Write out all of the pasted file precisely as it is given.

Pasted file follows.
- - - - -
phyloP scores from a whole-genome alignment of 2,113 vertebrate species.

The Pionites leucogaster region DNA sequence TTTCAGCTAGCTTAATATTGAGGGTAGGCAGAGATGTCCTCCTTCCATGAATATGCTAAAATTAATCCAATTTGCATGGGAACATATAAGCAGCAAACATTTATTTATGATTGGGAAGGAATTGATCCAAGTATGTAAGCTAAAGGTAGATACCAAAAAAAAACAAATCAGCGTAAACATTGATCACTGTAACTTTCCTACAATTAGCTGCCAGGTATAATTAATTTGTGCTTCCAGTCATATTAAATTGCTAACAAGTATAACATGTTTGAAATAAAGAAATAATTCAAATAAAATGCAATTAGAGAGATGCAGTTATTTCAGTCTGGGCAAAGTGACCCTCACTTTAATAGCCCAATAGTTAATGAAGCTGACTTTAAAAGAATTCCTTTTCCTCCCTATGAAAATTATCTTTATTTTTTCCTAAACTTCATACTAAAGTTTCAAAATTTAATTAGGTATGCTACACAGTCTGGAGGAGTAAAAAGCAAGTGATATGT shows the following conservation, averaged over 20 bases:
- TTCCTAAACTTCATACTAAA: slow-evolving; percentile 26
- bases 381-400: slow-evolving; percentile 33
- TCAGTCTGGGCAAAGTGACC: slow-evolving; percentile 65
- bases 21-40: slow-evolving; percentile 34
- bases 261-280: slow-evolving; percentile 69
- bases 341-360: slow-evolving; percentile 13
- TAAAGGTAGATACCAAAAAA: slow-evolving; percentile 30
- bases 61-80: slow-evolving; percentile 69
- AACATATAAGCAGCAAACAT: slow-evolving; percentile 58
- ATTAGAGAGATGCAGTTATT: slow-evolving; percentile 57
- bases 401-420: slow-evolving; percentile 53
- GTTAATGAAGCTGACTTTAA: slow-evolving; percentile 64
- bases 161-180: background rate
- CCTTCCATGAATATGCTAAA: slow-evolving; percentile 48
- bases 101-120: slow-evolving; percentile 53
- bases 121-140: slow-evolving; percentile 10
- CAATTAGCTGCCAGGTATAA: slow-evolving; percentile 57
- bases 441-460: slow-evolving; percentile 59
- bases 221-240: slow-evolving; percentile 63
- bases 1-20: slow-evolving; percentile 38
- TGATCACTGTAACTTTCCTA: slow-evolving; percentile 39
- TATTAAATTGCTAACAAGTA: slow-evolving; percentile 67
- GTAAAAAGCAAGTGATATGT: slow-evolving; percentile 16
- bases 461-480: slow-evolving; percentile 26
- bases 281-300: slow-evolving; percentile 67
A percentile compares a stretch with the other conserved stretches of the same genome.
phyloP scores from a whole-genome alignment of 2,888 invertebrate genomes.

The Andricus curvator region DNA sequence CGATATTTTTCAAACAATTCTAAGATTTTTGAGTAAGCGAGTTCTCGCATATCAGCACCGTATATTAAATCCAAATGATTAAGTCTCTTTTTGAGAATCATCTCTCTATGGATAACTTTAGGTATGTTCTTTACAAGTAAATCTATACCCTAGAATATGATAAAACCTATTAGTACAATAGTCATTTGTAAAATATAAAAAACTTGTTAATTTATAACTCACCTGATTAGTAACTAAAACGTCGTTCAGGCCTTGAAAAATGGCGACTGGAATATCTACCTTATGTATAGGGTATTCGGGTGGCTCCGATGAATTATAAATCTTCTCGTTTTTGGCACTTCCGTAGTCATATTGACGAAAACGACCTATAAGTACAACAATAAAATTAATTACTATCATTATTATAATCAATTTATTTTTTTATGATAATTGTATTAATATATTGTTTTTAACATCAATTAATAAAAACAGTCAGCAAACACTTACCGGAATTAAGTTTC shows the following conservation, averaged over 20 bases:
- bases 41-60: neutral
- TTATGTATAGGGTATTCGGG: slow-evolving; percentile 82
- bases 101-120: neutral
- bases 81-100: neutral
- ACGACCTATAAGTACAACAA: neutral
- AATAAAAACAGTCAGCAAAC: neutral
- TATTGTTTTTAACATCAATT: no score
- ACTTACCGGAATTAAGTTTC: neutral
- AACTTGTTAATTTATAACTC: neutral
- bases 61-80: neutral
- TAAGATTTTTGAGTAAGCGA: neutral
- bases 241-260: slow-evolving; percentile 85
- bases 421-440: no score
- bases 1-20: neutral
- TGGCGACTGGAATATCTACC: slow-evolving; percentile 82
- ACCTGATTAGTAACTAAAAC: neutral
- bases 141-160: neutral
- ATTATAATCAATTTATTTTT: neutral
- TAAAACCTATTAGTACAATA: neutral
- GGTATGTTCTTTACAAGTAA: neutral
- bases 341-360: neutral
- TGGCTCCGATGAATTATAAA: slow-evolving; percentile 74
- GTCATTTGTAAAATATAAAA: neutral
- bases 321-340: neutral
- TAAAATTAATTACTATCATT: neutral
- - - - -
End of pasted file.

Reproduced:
phyloP scores from a whole-genome alignment of 2,113 vertebrate species.

The Pionites leucogaster region DNA sequence TTTCAGCTAGCTTAATATTGAGGGTAGGCAGAGATGTCCTCCTTCCATGAATATGCTAAAATTAATCCAATTTGCATGGGAACATATAAGCAGCAAACATTTATTTATGATTGGGAAGGAATTGATCCAAGTATGTAAGCTAAAGGTAGATACCAAAAAAAAACAAATCAGCGTAAACATTGATCACTGTAACTTTCCTACAATTAGCTGCCAGGTATAATTAATTTGTGCTTCCAGTCATATTAAATTGCTAACAAGTATAACATGTTTGAAATAAAGAAATAATTCAAATAAAATGCAATTAGAGAGATGCAGTTATTTCAGTCTGGGCAAAGTGACCCTCACTTTAATAGCCCAATAGTTAATGAAGCTGACTTTAAAAGAATTCCTTTTCCTCCCTATGAAAATTATCTTTATTTTTTCCTAAACTTCATACTAAAGTTTCAAAATTTAATTAGGTATGCTACACAGTCTGGAGGAGTAAAAAGCAAGTGATATGT shows the following conservation, averaged over 20 bases:
- TTCCTAAACTTCATACTAAA: slow-evolving; percentile 26
- bases 381-400: slow-evolving; percentile 33
- TCAGTCTGGGCAAAGTGACC: slow-evolving; percentile 65
- bases 21-40: slow-evolving; percentile 34
- bases 261-280: slow-evolving; percentile 69
- bases 341-360: slow-evolving; percentile 13
- TAAAGGTAGATACCAAAAAA: slow-evolving; percentile 30
- bases 61-80: slow-evolving; percentile 69
- AACATATAAGCAGCAAACAT: slow-evolving; percentile 58
- ATTAGAGAGATGCAGTTATT: slow-evolving; percentile 57
- bases 401-420: slow-evolving; percentile 53
- GTTAATGAAGCTGACTTTAA: slow-evolving; percentile 64
- bases 161-180: background rate
- CCTTCCATGAATATGCTAAA: slow-evolving; percentile 48
- bases 101-120: slow-evolving; percentile 53
- bases 121-140: slow-evolving; percentile 10
- CAATTAGCTGCCAGGTATAA: slow-evolving; percentile 57
- bases 441-460: slow-evolving; percentile 59
- bases 221-240: slow-evolving; percentile 63
- bases 1-20: slow-evolving; percentile 38
- TGATCACTGTAACTTTCCTA: slow-evolving; percentile 39
- TATTAAATTGCTAACAAGTA: slow-evolving; percentile 67
- GTAAAAAGCAAGTGATATGT: slow-evolving; percentile 16
- bases 461-480: slow-evolving; percentile 26
- bases 281-300: slow-evolving; percentile 67
A percentile compares a stretch with the other conserved stretches of the same genome.
phyloP scores from a whole-genome alignment of 2,888 invertebrate genomes.

The Andricus curvator region DNA sequence CGATATTTTTCAAACAATTCTAAGATTTTTGAGTAAGCGAGTTCTCGCATATCAGCACCGTATATTAAATCCAAATGATTAAGTCTCTTTTTGAGAATCATCTCTCTATGGATAACTTTAGGTATGTTCTTTACAAGTAAATCTATACCCTAGAATATGATAAAACCTATTAGTACAATAGTCATTTGTAAAATATAAAAAACTTGTTAATTTATAACTCACCTGATTAGTAACTAAAACGTCGTTCAGGCCTTGAAAAATGGCGACTGGAATATCTACCTTATGTATAGGGTATTCGGGTGGCTCCGATGAATTATAAATCTTCTCGTTTTTGGCACTTCCGTAGTCATATTGACGAAAACGACCTATAAGTACAACAATAAAATTAATTACTATCATTATTATAATCAATTTATTTTTTTATGATAATTGTATTAATATATTGTTTTTAACATCAATTAATAAAAACAGTCAGCAAACACTTACCGGAATTAAGTTTC shows the following conservation, averaged over 20 bases:
- bases 41-60: neutral
- TTATGTATAGGGTATTCGGG: slow-evolving; percentile 82
- bases 101-120: neutral
- bases 81-100: neutral
- ACGACCTATAAGTACAACAA: neutral
- AATAAAAACAGTCAGCAAAC: neutral
- TATTGTTTTTAACATCAATT: no score
- ACTTACCGGAATTAAGTTTC: neutral
- AACTTGTTAATTTATAACTC: neutral
- bases 61-80: neutral
- TAAGATTTTTGAGTAAGCGA: neutral
- bases 241-260: slow-evolving; percentile 85
- bases 421-440: no score
- bases 1-20: neutral
- TGGCGACTGGAATATCTACC: slow-evolving; percentile 82
- ACCTGATTAGTAACTAAAAC: neutral
- bases 141-160: neutral
- ATTATAATCAATTTATTTTT: neutral
- TAAAACCTATTAGTACAATA: neutral
- GGTATGTTCTTTACAAGTAA: neutral
- bases 341-360: neutral
- TGGCTCCGATGAATTATAAA: slow-evolving; percentile 74
- GTCATTTGTAAAATATAAAA: neutral
- bases 321-340: neutral
- TAAAATTAATTACTATCATT: neutral